• The cooling arrangement 12 may be controlled electrically or with a gas source. In this regard, the cooling arrangement 12 may additionally include a DC electrical heater, an AC electrical heater and a gas burner. The cooling arrangement 12 may further include a burner and control box 18. The generator and heaters may be contained within a generator enclosure or canister 20 that upwardly extends proximate the burner box 18.
  • As is well known in the art of absorption cooling, the coolant mixture (typically ammonia and water) is heated in the generator or boiler tube 22 to preferentially releasing ammonia vapor. From the generator, the ammonia vapor flows to the condenser. In the condenser, the ammonia vapor cools and condenses. By gravity, the cool liquid ammonia flows from the condenser and into the evaporator. In the evaporator, the liquid ammonia absorbs heat from the interior of the refrigerator 10 thereby cooling the interior of the refrigerator 10. The vaporized ammonia then flows from the evaporator to the absorber where the partially depleted water—ammonia mixture absorbs the ammonia vapor to complete the refrigeration cycle.
  • Heat is required to vaporize the ammonia in the ammonia—water mixture. The heat source may be an electrical heater, a burner flame, or any other conventional heat source. More particularly, the electric heater may be either an A/C (e.g., 240 V.A.C.) or a D.C. (e.g., 12-48 V.D.C) heater. In the alternative, both types of electrical heaters and a burner flame may be provided with controls to allow the user to switch between the three sources of heat. When the refrigerator 10 is operating with the electrical heat source a relatively large quantity of electrical power must be supplied from a source external to the refrigerator 10 (e.g. from the recreational vehicle electrical system or from a hook up provided at the camp site). In certain applications, the refrigerator 10 may automatically choose the best available energy source upon which to operate.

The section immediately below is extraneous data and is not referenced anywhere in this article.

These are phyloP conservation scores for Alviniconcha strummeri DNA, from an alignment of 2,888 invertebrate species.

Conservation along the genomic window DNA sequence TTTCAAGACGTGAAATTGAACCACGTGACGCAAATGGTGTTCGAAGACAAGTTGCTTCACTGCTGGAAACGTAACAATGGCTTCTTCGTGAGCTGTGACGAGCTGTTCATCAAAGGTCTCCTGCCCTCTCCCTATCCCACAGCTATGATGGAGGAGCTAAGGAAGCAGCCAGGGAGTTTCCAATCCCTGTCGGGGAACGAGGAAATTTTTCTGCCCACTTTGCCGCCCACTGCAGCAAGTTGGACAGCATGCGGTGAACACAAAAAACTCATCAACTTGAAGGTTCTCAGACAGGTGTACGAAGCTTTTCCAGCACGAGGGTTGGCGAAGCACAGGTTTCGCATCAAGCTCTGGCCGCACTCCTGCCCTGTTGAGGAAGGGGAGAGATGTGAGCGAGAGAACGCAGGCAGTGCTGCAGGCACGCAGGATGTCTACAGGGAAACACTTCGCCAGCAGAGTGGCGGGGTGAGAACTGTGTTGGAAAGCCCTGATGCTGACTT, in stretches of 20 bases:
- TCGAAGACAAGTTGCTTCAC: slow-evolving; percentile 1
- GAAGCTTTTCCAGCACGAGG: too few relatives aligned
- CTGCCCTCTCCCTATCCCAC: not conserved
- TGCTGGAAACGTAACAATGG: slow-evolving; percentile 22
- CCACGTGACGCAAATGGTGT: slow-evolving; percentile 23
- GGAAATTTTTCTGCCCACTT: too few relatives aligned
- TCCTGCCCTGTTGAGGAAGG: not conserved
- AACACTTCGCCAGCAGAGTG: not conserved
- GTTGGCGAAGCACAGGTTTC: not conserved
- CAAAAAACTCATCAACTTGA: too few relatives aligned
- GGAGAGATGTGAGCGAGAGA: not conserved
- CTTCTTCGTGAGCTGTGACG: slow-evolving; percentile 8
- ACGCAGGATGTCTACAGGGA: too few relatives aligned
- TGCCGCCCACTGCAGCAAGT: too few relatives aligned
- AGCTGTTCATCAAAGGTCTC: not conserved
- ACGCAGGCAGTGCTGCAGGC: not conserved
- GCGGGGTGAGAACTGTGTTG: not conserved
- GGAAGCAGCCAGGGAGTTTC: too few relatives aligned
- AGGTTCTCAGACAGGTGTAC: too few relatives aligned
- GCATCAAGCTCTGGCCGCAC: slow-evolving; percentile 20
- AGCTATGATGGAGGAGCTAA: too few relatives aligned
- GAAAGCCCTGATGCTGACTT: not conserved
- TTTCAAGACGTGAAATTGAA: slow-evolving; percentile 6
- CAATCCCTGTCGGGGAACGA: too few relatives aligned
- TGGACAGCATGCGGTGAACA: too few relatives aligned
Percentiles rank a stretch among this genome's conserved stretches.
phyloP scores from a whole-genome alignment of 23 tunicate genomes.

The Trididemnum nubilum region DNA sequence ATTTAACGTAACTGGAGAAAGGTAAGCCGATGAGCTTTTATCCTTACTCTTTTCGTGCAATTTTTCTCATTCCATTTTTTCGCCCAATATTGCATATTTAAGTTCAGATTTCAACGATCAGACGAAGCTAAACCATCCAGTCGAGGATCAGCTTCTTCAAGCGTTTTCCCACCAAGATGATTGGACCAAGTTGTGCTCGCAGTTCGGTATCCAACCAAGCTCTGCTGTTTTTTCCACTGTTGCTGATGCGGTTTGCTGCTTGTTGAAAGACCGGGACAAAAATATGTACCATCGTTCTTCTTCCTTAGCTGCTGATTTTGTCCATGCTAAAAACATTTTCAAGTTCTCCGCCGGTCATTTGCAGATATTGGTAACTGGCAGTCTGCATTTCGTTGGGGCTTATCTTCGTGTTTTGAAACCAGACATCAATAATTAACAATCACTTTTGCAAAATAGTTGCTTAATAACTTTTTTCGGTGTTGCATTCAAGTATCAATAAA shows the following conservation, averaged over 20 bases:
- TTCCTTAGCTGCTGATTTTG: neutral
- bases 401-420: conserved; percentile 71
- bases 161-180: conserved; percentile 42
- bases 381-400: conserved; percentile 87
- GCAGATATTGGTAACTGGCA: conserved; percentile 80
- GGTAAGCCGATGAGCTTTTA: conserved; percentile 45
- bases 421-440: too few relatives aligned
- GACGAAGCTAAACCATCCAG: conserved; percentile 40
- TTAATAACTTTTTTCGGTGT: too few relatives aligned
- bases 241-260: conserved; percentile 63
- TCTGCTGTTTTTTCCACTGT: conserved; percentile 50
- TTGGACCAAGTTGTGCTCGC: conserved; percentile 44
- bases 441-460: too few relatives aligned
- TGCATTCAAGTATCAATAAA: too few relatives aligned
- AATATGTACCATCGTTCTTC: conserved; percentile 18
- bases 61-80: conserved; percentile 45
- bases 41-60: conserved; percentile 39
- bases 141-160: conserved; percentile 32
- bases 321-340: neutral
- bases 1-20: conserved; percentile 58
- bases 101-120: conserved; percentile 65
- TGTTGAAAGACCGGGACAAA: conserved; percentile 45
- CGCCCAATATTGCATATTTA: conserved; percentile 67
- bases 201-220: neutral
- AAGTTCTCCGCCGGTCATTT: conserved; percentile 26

• It is desirable to operate the generator of the cooling arrangement 12 within an optimum temperature range. Accordingly, the present inventors recognized a need to monitor a temperature condition of the generator and control the cooling arrangement 12 when the generator temperature condition is outside an optimum temperature range, thereby improving the cooling performance efficiency of the cooling arrangement 12 inside the refrigerator 10.